The fight against Planned Parenthood, the Pledge of Allegiance, and other made-up controversies

Planned Parenthood has been getting a lot of attention in the media these days. “Defunding” Planned Parenthood has become a key point in the campaigns of many GOP Presidential hopefuls, and Carly Fiorina scored big points at the last primary debate by calling attention to videos that allegedly showed human dissections by Planned Parenthood. [She was accused of making up the videos, but it’s more likely that she saw some stock footage that was inserted into a video about Planned Parenthood, even though it likely didn’t accurately portray what happens at Planned Parenthood.] A piece at Salon argues that this is part of a long string of attempts by the right wing to “defund the left.” I think this argument is compelling, but in a conspiratorial way that I think is hard to pull off in today’s world of transparency and whistle blowing. Although it may have started that way, it seems to me that it’s become much more about dividing the country into us vs them, and trying to define who the us is in that division.

There are a bunch of versions of a social media post that float around from time to time. The premise of these posts is that the poster grew up saying the Pledge of Allegiance, but that kids today aren’t saying it because it might offend somebody, and it implies that this is the downfall of America. It creates this sense that there are people who are for the Pledge, and people who are against the Pledge. Some of that might be true. I have to say that I, personally, feel like it’s a kind of silly thing. First of all, I’ve said it a zillion times, but have never been placed under oath before saying it. I could have been lying without any risk of perjury charges. Second, I’m not all that fond of symbolism. I’ll take somebody who refuses to say the Pledge, but who fights day and night for American ideals, over somebody who says the Pledge repeatedly but won’t lift a finger to actually do anything to help his country. But that’s not the point of the post. The post is there to generate this completely false sense that there is some war being waged against the Pledge of Allegiance, when nothing could be farther from the truth.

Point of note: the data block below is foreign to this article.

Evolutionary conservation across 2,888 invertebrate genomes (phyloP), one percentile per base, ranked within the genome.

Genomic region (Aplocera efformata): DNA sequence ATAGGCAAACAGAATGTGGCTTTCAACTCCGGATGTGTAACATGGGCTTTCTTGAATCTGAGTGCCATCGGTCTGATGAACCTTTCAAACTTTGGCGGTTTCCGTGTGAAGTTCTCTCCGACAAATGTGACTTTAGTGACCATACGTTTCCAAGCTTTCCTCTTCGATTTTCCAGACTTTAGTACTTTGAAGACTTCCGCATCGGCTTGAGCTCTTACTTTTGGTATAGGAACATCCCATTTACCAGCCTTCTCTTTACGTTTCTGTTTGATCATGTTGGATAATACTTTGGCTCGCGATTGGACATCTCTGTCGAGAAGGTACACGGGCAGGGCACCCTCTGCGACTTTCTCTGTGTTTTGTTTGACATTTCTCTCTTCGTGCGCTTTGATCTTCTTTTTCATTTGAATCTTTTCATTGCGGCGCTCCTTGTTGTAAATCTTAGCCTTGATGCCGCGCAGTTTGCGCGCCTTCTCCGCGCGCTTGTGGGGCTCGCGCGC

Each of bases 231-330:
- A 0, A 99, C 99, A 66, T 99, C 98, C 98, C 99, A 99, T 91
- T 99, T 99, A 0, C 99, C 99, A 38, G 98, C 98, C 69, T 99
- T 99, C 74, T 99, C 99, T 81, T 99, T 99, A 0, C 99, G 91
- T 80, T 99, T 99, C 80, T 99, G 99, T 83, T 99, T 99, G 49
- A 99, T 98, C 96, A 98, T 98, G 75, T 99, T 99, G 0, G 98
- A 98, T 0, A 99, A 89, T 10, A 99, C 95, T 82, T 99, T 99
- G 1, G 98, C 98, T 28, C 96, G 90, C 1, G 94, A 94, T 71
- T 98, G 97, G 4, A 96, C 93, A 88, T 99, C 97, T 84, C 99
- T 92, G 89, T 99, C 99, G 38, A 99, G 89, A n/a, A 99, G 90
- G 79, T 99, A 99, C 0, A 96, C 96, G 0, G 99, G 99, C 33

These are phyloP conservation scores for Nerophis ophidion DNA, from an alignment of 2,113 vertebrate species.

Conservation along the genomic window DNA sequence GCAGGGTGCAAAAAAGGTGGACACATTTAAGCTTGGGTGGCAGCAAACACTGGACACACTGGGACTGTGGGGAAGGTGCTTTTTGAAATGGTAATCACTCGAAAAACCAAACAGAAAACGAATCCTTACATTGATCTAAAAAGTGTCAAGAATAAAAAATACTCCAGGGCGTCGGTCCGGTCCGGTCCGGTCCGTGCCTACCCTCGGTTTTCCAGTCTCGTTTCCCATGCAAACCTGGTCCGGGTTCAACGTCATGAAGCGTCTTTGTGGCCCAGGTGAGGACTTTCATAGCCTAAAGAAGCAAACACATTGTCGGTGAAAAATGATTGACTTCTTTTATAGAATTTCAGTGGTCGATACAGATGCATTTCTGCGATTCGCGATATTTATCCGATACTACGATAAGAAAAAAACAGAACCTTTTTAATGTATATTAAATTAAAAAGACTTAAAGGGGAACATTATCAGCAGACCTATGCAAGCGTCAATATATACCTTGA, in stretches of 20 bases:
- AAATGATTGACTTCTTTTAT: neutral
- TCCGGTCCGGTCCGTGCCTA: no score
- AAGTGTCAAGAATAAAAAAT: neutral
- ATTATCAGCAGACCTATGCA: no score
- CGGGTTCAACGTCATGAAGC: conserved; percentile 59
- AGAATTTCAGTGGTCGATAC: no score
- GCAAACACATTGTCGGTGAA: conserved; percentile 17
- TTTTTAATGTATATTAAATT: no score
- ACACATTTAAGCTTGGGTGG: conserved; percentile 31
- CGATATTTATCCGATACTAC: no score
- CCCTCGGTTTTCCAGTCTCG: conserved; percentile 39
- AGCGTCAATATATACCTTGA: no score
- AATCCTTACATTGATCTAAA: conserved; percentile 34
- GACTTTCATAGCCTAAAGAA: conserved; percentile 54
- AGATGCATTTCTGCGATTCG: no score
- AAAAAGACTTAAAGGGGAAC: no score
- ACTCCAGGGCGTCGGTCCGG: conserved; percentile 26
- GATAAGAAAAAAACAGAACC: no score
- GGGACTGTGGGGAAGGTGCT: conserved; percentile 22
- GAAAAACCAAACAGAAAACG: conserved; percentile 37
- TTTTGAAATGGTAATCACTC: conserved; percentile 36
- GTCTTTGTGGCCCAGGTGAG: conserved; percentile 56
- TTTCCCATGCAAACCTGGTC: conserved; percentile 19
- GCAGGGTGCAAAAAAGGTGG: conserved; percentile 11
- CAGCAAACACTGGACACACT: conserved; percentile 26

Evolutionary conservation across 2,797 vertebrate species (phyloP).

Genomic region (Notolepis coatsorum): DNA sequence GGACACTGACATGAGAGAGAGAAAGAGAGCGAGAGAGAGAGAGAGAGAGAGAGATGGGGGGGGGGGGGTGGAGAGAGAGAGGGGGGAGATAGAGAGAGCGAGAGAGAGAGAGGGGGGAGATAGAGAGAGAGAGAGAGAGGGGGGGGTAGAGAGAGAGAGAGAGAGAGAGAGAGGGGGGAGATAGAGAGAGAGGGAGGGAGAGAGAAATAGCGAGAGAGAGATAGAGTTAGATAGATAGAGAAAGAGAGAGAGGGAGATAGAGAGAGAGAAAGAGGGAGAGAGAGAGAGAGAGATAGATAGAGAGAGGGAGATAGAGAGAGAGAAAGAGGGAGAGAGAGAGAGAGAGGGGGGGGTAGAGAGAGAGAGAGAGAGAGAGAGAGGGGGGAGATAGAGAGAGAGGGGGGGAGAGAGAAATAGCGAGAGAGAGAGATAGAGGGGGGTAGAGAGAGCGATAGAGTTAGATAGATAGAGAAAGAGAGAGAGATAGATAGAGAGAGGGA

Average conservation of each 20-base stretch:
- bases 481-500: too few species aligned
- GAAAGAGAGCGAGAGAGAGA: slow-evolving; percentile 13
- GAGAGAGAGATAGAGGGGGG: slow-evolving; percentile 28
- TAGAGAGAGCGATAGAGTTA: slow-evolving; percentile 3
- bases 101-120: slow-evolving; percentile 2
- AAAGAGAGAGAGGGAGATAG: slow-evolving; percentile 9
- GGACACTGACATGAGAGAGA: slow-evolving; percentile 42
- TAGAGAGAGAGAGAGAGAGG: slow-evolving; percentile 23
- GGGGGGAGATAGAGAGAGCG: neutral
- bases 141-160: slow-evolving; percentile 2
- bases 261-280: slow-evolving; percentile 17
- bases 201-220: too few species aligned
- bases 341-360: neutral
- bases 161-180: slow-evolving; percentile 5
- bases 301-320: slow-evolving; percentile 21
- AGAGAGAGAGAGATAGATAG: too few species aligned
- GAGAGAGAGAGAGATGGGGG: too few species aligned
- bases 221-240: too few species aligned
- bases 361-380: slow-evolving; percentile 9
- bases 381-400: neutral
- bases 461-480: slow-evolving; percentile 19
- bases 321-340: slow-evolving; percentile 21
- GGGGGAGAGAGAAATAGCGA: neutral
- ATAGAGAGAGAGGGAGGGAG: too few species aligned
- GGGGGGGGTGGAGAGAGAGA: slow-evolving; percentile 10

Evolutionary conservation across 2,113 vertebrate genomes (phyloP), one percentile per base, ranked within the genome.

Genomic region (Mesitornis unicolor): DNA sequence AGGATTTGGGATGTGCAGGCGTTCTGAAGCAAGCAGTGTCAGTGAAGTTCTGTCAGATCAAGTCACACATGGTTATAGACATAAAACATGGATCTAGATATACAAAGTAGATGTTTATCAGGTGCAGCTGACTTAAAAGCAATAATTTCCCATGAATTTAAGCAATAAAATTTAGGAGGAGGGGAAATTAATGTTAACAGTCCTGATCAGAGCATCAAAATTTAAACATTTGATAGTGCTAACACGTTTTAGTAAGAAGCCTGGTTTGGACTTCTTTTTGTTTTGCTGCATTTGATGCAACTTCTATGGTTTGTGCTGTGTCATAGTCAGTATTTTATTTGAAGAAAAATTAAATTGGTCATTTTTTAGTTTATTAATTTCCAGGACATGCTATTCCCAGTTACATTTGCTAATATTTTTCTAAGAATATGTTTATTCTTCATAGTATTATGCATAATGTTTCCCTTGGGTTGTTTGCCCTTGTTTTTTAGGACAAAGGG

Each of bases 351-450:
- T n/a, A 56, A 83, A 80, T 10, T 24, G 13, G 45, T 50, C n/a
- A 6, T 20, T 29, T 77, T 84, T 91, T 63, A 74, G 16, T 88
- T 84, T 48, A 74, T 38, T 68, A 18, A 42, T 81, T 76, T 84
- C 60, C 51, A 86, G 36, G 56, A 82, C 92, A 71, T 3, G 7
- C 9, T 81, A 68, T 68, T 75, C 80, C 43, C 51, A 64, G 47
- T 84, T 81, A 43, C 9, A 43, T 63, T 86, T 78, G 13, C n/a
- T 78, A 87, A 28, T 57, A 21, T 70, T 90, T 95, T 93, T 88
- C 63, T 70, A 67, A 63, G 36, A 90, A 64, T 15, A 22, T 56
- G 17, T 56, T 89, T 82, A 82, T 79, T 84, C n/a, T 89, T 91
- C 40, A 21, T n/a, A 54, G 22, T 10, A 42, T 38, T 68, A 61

It turns out that the vast majority of states require the recitation of the Pledge of Allegiance by school children. There are a few states that have not yet passed laws requiring it, but most schools in those states have their children recite it anyway, and the list of states that have flexibility is not what some might expect. Instead of the poster children for the right to call out as liberal states, Oklahoma, Iowa, Wyoming are three of the five states that do not force kids in public schools, by law, to say the Pledge in school (the other two states are Vermont and Hawaii). Oklahoma has voted for the republican candidate in all but one election since 1952 (they voted for Johnson over Goldwater in 1964, but so did all but 6 states). Iowa has been a bit more balanced in their elections, but would hardly be considered a stomping ground for liberals. Wyoming? Their record is similar to Oklahoma’s, but with even stronger GOP majorities in individual elections. So a small handful of states don’t require the Pledge, school kids in those states tend to say the Pledge even though it’s not required by law, and a minority of states that don’t require it could be considered left-leaning. So where is this imaginary dividing line? Nowhere. It doesn’t exist. It’s fabricated to make people think that their values, as Pledge-loving Americans, are under attack. Under attack by people who want to destroy the country, starting by making sure that nobody says a non-binding Pledge of Allegiance every morning at school.

What’s especially odd about the Pledge in schools strategy of dividing us is that the people who seem to be on the side of the Pledge (as if there are real sides here), are the same people who want to make it easier for kids to go to private schools. They’re the same people who are for vouchers to allow kids to leave the public school system in favor of the private school system. Do you know what schools aren’t required to say the Pledge of Allegiance in every state except Wisconsin? Private schools. Yes, that’s right. These people are fighting to get people out of the public schools that require the Pledge, in favor of private schools that don’t require the pledge (except in Wisconsin, where state law requires that it’s recited at least one day per week in both public and private schools). I don’t even know what to say to that…